Keeping track of how much money you earn, have and spend can seem like one of the most stressful tasks on your to-do list, but the proper budgeting method can reduce your overall stress levels and help you make and keep financial goals. Reducing your stress through budgeting is not about finding the perfect system and designing the perfect budget on the first try. It is about reflecting on your system each month and improving it in the future. This monthly reflection relies on accurately tracking your spending, sticking with one method for several months, and switching to a new one if needed to fit your lifestyle.

The 50/30/20 Budget

This method can teach you what balance you currently have between needs, wants and debts, and how to shift it to work better for you. As the name suggests, this budget divides your monthly income into three sections. Fifty percent of your budget will go to needs such as housing, food, and insurance. Your next category will be for wants, like entertainment subscriptions and travel. Putting thirty percent of your budget towards wants can help you save up for big-ticket items like vacations and holiday gift lists while still letting you enjoy your hobbies. The last category is debt and savings, which gets twenty percent of your income. For instance, your needs may include a revolving credit line or MaxLend loans, money sources you need available to cover emergency expenses like a hospital bill or flat tire.

Zero-Based Budget

In the zero-based budget method, you will take your total monthly income and divide it between categories until you have put every dollar to work for you in some way. Your categories can be as big and vague or as small and detailed as you want. Some common categories include entertainment, housing and insurance. You are likely to learn how accurate your mental picture of your finances is and how predictable your income and expenses are. The zero-based budget may not work for you if you idealize your spending instead of accurately tracking it for at least a month before assigning any money to categories.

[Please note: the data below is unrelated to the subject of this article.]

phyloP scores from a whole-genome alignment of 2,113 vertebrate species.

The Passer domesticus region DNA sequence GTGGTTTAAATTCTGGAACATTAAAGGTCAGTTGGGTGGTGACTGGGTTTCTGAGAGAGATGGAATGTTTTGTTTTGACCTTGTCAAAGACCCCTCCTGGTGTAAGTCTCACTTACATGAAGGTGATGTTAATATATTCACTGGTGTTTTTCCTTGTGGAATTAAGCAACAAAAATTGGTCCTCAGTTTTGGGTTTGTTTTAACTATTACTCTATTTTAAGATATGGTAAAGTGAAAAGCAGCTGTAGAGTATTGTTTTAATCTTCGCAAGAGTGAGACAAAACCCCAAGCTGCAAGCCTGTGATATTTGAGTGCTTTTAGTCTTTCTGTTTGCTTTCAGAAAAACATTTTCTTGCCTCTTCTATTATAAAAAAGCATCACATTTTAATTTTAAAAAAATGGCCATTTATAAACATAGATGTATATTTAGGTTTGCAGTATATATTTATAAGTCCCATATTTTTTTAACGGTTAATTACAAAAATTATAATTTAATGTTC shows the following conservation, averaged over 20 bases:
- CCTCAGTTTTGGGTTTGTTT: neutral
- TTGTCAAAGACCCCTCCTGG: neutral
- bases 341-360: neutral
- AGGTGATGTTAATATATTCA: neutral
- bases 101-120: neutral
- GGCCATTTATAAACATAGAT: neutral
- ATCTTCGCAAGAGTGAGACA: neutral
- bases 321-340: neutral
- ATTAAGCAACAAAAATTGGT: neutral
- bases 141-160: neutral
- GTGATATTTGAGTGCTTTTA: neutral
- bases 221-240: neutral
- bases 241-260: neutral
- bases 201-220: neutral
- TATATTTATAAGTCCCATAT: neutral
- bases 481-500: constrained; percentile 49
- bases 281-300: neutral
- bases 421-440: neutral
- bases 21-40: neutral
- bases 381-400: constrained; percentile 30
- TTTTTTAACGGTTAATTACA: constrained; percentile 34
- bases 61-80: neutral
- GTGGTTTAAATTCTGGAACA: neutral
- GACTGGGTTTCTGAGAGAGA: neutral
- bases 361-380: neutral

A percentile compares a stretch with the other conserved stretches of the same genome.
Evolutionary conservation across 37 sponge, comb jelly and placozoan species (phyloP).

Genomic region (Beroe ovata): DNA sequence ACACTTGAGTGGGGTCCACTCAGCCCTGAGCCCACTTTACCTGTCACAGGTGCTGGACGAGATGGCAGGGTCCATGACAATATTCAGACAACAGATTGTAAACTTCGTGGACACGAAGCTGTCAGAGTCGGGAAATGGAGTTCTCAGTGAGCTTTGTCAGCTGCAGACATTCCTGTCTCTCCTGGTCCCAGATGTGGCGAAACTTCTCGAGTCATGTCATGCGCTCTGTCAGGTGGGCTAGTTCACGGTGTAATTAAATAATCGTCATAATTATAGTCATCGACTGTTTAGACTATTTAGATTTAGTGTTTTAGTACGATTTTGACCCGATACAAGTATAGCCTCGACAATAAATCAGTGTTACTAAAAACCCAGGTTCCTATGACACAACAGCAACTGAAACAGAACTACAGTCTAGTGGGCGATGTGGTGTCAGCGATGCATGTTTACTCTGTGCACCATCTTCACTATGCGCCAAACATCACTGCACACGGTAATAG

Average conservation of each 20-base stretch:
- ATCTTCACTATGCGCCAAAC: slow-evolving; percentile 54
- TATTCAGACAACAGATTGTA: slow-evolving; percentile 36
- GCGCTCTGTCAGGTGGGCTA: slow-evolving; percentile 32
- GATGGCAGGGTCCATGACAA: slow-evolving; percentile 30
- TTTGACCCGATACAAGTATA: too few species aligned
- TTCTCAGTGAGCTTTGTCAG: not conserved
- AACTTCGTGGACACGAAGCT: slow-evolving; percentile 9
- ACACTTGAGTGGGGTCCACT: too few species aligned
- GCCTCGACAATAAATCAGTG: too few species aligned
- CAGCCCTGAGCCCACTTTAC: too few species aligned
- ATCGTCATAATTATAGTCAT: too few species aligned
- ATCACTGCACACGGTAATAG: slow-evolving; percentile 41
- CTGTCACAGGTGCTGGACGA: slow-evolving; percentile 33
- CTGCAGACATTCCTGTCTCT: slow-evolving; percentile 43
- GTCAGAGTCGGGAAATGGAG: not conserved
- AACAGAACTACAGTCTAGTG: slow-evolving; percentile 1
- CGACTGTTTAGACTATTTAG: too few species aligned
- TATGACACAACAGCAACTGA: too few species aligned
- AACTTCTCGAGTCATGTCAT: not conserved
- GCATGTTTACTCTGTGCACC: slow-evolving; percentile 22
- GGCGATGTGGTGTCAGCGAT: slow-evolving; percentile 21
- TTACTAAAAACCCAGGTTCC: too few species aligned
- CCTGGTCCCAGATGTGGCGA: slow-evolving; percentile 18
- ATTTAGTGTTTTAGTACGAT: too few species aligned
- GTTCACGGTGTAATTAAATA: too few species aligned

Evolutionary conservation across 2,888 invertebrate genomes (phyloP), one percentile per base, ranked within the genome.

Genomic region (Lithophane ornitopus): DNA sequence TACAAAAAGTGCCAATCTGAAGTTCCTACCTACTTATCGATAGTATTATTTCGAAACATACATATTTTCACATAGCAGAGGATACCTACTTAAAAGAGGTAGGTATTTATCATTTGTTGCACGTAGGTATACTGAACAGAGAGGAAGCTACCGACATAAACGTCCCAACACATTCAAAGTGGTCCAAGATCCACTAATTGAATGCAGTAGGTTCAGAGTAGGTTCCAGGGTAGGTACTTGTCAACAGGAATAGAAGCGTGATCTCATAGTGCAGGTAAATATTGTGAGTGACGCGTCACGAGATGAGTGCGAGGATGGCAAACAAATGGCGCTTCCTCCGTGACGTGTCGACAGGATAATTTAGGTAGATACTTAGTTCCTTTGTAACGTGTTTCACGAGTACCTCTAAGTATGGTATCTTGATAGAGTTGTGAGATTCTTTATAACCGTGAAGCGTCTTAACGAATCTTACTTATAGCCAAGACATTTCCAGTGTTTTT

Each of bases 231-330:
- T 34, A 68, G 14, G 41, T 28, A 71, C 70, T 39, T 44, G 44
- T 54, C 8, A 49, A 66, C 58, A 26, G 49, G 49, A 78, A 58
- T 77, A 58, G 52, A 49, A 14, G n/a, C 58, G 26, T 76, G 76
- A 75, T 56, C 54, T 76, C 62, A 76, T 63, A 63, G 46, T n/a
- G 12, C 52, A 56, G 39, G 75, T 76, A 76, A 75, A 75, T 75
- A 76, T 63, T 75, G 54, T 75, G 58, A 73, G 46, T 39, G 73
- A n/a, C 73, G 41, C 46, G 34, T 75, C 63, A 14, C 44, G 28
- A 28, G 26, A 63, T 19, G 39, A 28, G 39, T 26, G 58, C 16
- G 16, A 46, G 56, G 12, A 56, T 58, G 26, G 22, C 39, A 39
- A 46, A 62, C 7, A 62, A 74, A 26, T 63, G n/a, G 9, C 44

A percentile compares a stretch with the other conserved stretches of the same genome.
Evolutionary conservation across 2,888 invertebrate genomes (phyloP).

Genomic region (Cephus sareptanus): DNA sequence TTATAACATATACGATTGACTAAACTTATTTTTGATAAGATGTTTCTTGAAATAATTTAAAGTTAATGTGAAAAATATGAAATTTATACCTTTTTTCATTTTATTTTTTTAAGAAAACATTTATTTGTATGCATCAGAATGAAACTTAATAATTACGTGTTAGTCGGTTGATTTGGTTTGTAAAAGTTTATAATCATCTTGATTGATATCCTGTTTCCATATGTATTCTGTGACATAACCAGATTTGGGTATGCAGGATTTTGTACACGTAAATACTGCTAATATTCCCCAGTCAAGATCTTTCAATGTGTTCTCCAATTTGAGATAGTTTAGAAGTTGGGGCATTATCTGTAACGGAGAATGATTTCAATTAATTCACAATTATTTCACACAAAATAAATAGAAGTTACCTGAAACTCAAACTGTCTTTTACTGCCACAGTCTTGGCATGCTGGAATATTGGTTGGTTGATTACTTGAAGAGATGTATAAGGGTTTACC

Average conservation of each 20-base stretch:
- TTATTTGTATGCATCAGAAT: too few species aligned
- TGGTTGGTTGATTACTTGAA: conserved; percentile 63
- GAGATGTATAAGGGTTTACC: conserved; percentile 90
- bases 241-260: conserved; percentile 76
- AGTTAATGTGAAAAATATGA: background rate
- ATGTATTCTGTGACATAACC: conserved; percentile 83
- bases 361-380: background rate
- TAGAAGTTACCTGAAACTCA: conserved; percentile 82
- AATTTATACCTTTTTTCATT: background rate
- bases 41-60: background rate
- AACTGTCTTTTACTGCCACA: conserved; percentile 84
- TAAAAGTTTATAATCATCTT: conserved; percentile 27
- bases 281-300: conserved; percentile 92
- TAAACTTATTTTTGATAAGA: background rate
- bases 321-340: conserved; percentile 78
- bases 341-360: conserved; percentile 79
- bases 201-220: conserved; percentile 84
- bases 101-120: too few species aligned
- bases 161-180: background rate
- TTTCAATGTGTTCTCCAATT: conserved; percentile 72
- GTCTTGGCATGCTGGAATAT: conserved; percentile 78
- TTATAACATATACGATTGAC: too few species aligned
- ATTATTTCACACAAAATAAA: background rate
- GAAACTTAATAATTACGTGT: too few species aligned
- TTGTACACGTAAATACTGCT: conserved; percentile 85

The Envelope System

When using the envelope system, you will divide your income into an envelope of cash for each spending category. This system can work with most other budget systems and even some budget and tracking apps. Getting the cash, dividing it up and carrying multiple envelopes with you on errands can seem like a hassle, but it has been shown that people are more reluctant to purchase items if they are paying with cash than with a card because of the visual reminder of your budget. When the envelope is empty, the spending stops in that category. Any money left over at the end of the month can either be rolled over to the next month or put into savings, depending on whether you want to save up for a more significant expense in that same category or want to build up emergency savings.

Finding the right budgeting system is essentially trial and error, but tracking your spending and revising your budget monthly can help you turn those errors into learning opportunities. The more you view budgeting as a journey towards perfection, the more successful you are likely to be.